Today, due to these widely accepted environmental design concepts, even polymers in legacy products will not contribute to recyclate contamination.
Although collection, identification and separation are key technologies, a circular economy
can only be realised when the polymers are made available for re-use at the end of a carpets’ useful life. Therefore, the cooperation and information exchange between the carpet sector, polymer producers as well as polymer processors, is of great importance.

  • The carpet producers, represented by ECRA will set up an independent legal body, CRE (Carpet Recycling Europe) by June 2018, which will manage circularity and sustainability challenges of the EU carpet sector.
  • It will define polymer specific recycling targets in 2019, which will be based on proven calculation models for future available waste streams and polymer content in carpet waste.
  • It will set up a statistics based information system which will specifically target recycling related data.
  • Project 2020“ will, for the first time, integrate circular economic and sustainability aspects, such as ease of installation, design for recycling and end of life performance, into the ongoing CEN standardisation work.
  • It will integrate this standardised information into the already existing voluntary carpet labelling system GUT-PRODIS (PRODuct Information System) to allow transparent communication to private and professional end-users.
  • It will accompany these measures by independent verification processes and ongoing studies to develop the best available recovery technologies for polymers in PCCW.
  • It will be accompanied by studies and projects to develop new production methods to facilitate the recycling of products whilst ensuring the maintenance of today’s high consumer safety standards.
  • The EU Commission and EP are invited to monitor the developments on a yearly basis and evaluate the progress towards 2030.

Image
2018 Circular Economy Package

As part of its continuous effort to transform Europe's economy into a more sustainable one and to implement the ambitious Circular Economy Action Plan, in January 2018 the European Commission adopted a new set of measures, including:

A Europe-wide EU Strategy for Plastics in the Circular Economy and annex to transform the way plastics and plastics products are designed, produced, used and recycled. By 2030, all plastics packaging should be recyclable. The Strategy also highlights the need for specific measures, possibly a legislative instrument, to reduce the impact of single-use plastics, particularly in our seas and oceans. A public consultation is open until 12th February.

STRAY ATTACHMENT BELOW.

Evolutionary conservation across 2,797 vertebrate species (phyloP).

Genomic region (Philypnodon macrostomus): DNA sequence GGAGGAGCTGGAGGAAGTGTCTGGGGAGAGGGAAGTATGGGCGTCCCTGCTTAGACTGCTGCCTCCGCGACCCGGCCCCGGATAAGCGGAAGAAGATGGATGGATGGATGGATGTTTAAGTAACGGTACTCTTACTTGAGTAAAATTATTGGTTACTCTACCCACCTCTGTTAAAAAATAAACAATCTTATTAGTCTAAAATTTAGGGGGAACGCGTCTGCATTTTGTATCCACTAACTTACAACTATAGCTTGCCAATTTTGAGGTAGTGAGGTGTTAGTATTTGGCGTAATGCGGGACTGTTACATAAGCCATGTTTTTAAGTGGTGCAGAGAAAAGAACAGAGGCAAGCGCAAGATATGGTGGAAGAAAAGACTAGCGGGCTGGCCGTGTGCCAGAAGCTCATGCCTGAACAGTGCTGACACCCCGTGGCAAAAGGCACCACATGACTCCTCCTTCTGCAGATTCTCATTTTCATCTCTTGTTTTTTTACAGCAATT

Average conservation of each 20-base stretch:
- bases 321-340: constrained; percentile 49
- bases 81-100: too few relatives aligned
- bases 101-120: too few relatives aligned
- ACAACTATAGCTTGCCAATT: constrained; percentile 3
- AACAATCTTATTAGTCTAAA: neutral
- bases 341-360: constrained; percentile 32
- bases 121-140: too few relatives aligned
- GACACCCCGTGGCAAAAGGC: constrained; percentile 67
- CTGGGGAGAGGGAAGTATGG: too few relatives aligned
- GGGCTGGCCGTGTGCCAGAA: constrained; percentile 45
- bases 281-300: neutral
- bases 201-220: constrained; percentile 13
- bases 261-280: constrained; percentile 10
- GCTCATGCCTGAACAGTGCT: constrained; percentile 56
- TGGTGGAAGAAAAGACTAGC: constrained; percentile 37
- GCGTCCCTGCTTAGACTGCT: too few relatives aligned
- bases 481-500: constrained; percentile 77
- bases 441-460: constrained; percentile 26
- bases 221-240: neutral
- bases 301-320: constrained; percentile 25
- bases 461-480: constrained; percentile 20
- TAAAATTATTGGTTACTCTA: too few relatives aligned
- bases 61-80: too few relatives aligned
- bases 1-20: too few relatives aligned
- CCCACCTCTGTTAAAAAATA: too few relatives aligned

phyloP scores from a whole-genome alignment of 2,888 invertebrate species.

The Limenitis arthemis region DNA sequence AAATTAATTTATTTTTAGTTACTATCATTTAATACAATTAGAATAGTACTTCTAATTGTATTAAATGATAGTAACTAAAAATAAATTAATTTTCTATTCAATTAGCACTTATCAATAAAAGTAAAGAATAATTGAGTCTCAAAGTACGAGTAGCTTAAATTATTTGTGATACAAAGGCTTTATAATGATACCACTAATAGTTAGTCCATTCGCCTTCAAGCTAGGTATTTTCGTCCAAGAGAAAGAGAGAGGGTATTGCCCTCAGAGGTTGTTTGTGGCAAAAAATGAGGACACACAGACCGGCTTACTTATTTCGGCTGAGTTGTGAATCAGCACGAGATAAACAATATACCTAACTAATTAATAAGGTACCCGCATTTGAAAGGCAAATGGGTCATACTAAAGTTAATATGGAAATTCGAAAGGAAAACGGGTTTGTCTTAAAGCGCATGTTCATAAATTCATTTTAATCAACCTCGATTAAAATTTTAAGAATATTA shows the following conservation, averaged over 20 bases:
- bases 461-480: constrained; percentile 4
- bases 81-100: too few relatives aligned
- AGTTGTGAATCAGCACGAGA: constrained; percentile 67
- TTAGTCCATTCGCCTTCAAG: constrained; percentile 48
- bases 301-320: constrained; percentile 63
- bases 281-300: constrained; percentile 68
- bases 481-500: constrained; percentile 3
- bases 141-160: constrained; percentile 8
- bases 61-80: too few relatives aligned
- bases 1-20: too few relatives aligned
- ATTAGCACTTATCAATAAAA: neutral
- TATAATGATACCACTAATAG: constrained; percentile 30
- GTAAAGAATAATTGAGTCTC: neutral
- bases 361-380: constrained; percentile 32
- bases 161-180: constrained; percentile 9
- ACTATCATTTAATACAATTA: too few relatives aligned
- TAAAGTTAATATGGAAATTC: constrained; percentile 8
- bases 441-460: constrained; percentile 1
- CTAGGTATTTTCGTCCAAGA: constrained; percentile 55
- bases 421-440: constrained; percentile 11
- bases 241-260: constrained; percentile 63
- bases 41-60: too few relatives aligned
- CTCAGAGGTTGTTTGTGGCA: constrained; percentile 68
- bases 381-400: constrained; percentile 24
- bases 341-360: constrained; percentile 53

To reduce the leakage of plastics into the environment, the Commission has adopted a new proposal on Port Reception Facilities, to tackle sea-based marine litter and published a report on the impact of the use of oxo-degradable plastic, including oxo-degradable plastic carrier bags, on the environment.
A Communication on options to address the interface between chemical, product and waste legislation that assesses how the rules on waste, products and chemicals relate to each other.
A Monitoring Framework on progress towards a circular economy at EU and national level. It is composed of a set of ten key indicators which cover each phase – i.e. production, consumption, waste management and secondary raw materials – as well as economic aspects – investments and jobs - and innovation.
A Report on Critical Raw Materials and the circular economy that highlights the potential to make the use of the 27 critical materials in our economy more circular.

Link label
Image

Factsheets

The EU commission together with its new circular economy approach has published a series of factsheets.

Please have a look……

Image
Image

Videos

Watch the Strasbourg press conference. 16.01.29018

00:00  /  00:00

other topic related videos (source: EU Commission)

00:00  /  00:00
00:00  /  00:00

privacy test